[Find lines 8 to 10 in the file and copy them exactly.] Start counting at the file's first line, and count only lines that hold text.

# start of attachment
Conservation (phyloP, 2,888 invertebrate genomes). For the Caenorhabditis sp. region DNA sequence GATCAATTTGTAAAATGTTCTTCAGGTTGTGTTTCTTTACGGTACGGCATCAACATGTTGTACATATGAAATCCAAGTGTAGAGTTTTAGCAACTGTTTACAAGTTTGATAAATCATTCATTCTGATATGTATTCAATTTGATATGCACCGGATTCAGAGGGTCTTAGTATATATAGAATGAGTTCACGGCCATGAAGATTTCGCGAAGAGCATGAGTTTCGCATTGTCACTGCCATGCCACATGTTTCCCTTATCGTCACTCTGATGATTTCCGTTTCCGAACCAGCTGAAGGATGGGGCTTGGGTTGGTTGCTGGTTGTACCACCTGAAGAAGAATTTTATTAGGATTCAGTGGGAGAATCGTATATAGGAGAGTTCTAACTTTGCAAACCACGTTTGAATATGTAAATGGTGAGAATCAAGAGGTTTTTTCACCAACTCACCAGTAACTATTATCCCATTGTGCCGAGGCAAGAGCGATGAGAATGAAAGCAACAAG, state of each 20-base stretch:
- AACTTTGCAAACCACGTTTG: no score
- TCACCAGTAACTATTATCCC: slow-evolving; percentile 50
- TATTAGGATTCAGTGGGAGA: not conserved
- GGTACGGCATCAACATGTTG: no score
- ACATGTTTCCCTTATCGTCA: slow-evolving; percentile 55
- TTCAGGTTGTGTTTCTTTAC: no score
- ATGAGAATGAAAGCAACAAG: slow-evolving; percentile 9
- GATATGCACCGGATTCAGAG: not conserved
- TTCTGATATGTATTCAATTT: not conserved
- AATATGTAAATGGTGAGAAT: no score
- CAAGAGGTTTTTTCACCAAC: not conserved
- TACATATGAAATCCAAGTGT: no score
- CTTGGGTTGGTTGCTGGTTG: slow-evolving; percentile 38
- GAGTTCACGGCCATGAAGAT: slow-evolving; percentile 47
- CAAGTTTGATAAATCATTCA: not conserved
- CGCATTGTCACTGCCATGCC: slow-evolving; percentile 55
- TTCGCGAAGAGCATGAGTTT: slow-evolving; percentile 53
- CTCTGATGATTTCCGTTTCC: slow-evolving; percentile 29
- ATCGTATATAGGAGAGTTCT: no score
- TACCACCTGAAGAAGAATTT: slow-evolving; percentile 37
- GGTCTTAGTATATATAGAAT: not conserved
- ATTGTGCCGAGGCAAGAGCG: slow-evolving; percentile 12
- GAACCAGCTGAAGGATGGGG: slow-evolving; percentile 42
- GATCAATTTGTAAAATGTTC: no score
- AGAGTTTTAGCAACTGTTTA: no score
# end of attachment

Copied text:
- ATGAGAATGAAAGCAACAAG: slow-evolving; percentile 9
- GATATGCACCGGATTCAGAG: not conserved
- TTCTGATATGTATTCAATTT: not conserved